At the start of 2017 I contemplated acquiring an ‘Obby ‘Oss of my own so that I could be a rider. I originally searched for the skull of a small horse asking the advice of David Pitt who owns and rides Coppertown Mari. I purchased the skull of an Icelandic foal with Viking heritage, a significant find as my place of birth was at the site of an ancient Viking settlement.
Here is an article about horses in Anglo Saxon and ancient Viking history:
“Hwær cwom mearg? Hwær cwom mago?”
Where is the horse gone? Where the rider? (The Wanderer)
Both Anglo-Saxon and Scandinavian warriors, particularly nobles, loved their horses. They might prefer to fight on foot, swinging sword or axe with their men (unlike the Normans) but to own a horse meant status, rather like owning an expensive car does today. A king might direct a battle from the saddle but most of the valuable steeds would be led to the rear, safe from harm, before a battle. When asked to fight as cavalry in the early 11th century, ‘against their custom’, English warriors were so uncomfortable that they preferred flight. A mounted knight, isolated high in his saddle, cannot be one with his men. Perhaps it is this factor which led, following the Norman conquest, to the terrible widening of the social gulf betwixt noble and yeoman; a distance which had been relatively small in comparison in the egalitarian days prior to 1066.
Horse worship in Northern Europe dates back to the Bronze Age. The horse, particularly the white horse, was seen as a sacred and magical animal associated with a particular god or as a totem of the warrior-king. Many Indo-European religious branches show evidence for horse sacrifice, and comparative mythology suggests that they derive from an original Proto-Indo-European ritual.
Pagan reverence of the horse, including its phallus, seems to have been linked to the worship of the fertility god Frea Ing / Yngvi Freyr and so outraged the Catholic Church that a complete ban was imposed in Northern and Western Europe against religious recognition or veneration of the horse in any form.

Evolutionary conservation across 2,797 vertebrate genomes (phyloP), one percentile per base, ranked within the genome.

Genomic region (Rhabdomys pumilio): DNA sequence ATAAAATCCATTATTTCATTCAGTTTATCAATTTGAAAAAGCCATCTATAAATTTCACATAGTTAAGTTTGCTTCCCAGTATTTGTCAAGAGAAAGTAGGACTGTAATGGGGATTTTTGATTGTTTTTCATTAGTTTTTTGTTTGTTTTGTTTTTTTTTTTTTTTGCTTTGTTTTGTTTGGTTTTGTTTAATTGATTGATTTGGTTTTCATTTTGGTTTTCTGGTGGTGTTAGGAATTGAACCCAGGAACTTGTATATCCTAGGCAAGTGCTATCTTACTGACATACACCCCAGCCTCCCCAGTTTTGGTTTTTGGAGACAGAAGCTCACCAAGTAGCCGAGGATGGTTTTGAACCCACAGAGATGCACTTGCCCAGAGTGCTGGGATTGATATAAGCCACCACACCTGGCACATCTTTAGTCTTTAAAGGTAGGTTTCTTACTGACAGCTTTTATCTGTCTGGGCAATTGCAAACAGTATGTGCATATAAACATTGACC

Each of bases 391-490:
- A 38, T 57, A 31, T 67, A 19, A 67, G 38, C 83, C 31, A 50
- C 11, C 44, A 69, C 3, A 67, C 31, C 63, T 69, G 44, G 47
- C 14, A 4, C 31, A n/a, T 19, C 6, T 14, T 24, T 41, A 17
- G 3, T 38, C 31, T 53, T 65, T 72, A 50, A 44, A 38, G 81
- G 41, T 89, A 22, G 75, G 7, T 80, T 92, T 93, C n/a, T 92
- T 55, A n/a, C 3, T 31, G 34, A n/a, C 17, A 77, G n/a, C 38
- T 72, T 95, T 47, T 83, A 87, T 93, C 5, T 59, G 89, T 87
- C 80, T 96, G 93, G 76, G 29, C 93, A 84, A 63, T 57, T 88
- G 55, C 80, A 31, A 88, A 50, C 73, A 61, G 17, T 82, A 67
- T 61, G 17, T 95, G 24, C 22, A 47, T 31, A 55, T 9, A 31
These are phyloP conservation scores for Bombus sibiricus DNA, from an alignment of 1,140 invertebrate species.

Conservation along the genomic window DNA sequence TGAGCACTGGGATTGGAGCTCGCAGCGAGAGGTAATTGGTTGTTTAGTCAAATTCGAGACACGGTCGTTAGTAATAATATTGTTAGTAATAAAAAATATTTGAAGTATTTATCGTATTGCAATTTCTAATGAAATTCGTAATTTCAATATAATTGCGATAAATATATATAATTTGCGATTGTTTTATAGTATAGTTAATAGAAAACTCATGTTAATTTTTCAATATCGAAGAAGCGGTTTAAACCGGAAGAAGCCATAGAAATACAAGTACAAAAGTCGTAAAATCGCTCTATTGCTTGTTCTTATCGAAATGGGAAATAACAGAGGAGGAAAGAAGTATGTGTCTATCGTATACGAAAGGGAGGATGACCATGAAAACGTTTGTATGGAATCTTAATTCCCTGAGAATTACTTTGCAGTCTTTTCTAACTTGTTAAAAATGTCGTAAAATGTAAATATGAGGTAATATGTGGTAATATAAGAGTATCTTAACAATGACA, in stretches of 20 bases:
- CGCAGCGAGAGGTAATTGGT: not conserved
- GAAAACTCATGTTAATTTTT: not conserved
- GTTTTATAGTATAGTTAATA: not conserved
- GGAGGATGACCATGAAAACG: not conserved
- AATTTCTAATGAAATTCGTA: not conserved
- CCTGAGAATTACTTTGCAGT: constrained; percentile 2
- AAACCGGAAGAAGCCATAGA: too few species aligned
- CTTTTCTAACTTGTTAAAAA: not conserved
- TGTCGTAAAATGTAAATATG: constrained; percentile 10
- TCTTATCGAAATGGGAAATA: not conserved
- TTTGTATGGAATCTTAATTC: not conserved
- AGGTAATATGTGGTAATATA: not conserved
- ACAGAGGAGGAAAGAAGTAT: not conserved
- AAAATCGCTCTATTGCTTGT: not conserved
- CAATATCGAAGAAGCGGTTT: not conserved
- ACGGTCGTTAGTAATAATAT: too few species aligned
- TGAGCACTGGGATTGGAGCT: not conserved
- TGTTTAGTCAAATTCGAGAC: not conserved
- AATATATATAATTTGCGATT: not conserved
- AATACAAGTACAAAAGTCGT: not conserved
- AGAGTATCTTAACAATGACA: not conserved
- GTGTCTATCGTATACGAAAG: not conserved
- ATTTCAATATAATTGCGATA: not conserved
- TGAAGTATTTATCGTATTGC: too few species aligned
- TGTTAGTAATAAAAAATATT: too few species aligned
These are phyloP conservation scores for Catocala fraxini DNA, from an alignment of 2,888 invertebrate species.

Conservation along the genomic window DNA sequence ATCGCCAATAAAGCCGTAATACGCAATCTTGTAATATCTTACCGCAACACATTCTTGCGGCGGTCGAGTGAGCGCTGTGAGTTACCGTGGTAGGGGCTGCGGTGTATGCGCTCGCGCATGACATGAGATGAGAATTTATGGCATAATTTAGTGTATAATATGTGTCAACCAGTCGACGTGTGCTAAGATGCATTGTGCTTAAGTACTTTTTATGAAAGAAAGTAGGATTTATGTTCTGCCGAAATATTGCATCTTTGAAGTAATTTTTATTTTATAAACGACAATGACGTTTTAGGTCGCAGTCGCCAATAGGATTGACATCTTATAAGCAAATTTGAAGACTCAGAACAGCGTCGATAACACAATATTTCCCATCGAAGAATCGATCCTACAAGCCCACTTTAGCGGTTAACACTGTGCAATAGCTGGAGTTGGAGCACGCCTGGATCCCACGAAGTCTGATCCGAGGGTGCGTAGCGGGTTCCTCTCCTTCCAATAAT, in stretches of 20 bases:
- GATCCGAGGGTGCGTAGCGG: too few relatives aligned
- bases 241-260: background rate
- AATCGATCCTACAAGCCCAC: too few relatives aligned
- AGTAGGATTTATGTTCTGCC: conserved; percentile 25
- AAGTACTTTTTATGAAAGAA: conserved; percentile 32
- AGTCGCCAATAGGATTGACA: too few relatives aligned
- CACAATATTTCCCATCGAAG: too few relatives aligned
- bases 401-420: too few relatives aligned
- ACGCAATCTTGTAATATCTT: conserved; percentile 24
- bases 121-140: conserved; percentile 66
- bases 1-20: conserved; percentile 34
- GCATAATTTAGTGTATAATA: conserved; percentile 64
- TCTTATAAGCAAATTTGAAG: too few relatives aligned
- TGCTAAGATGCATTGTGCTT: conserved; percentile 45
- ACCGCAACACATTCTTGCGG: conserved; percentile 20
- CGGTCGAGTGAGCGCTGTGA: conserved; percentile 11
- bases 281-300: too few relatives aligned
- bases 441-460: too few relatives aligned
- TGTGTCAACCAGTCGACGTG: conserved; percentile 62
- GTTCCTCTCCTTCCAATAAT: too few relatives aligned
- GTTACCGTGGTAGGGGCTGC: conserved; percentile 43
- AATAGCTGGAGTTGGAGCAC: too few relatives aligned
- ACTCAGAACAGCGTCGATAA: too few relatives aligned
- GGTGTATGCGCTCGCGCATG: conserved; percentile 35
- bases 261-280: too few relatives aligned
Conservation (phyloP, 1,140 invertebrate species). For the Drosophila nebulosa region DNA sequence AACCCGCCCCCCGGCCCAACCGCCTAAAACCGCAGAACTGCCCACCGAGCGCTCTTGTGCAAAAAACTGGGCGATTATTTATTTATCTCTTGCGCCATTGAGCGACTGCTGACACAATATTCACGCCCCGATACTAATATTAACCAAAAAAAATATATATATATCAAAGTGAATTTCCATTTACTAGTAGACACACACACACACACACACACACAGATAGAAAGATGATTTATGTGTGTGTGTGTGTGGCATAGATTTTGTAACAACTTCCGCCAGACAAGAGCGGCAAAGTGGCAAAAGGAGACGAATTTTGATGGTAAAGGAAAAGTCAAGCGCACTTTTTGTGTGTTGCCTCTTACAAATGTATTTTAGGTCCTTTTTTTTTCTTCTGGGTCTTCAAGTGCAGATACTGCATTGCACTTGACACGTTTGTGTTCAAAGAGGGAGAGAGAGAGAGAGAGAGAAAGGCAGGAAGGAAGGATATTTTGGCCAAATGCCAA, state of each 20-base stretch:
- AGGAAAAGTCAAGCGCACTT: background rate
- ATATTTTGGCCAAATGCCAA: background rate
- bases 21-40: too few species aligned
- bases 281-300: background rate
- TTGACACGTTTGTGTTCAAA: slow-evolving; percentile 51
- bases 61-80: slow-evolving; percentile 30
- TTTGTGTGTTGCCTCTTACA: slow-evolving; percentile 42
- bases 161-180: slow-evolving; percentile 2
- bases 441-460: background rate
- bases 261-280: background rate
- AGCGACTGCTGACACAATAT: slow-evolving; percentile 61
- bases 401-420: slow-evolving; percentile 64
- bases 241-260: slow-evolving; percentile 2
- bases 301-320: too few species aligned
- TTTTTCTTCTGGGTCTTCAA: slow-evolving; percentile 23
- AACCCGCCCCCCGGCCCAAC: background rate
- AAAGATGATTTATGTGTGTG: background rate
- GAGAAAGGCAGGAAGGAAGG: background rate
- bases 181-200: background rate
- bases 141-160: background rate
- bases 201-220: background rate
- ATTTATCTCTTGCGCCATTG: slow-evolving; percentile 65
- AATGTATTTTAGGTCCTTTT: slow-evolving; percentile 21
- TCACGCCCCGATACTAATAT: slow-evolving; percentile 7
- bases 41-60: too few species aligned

David Pitt ‘birthed’ a number of ‘Obby ‘Osses that perform in the folk world. I arranged to send the skull to him after purchase. He then kept me updated with video footage explaining the work required to make it robust. He explained the skull’s condition and the adult teeth were still embedded deep within the jaw as they had not yet emerged. I discovered foal was born and bred on an Icelandic farm, but unfortunately they do not always survive the severe weather or they are undernourished.
David worked on the foal over a period of 3 months and constructed silver ears and a tongue for her. I sent him teal baubles for the eyes that he attached within the eye sockets. David also constructed a pole along with fixtures and fittings so that the jaw had enough movement to proved a wonderful ‘snap’.
A good friend Craig Weatherill informed me the Cornish name for seahorse was ‘Morvargh’.
Three months passed without me seeing or holding Morvargh, but I knew my ‘Oss was in expert hands! David Pitt kindly travelled from Wales to deliver her in person on Beltane 2017.
When David left, it was time for me to work on Morvargh. I had already created a new dress for Penkevyll with new mane and tatters plus two new hearth dolls, so my creative energy was flowing.
I began work on the mane by fitting blue Hessian material to the skull. I then had the lengthy task of braiding strands of wool constructing 40 braids using all of two large balls of wool. The braids were then sewn to the hessian.
When her mane was complete, I attached 120 pearls to it and larger mother of pearl shells to the centre parting.
A starfish and other shells were added to the skull using a glue recommended by my wonderful friends John and Sue Exton. They have had plenty of experience in decorating Mari Celeste and Mari Seren. I tied ribbons to the sides of the skull along with cockleshells that make a wonderful sound. There are Pirate rings in her ears and the teal dress was constructed from a sheet and netted material.
Morvargh was the first Sea ‘Oss to be created in Cornwall and her debut was at Penberth Cove on a beautiful warm sunny day.
It was a wonderful experience to introduce Morvargh to the Cornish sea. Our bond has strengthened during the time I worked on her image and we naturally merged together as one.
Morvargh has been the inspiration for two more Sea ‘Osses who have recently appeared in Cornwall and I was delighted to see her displayed in the new Museum of Magic and Folklore in Falmouth. (July 2022).
After 2 years of sleeping Morvargh has grown up and she now has a darker image.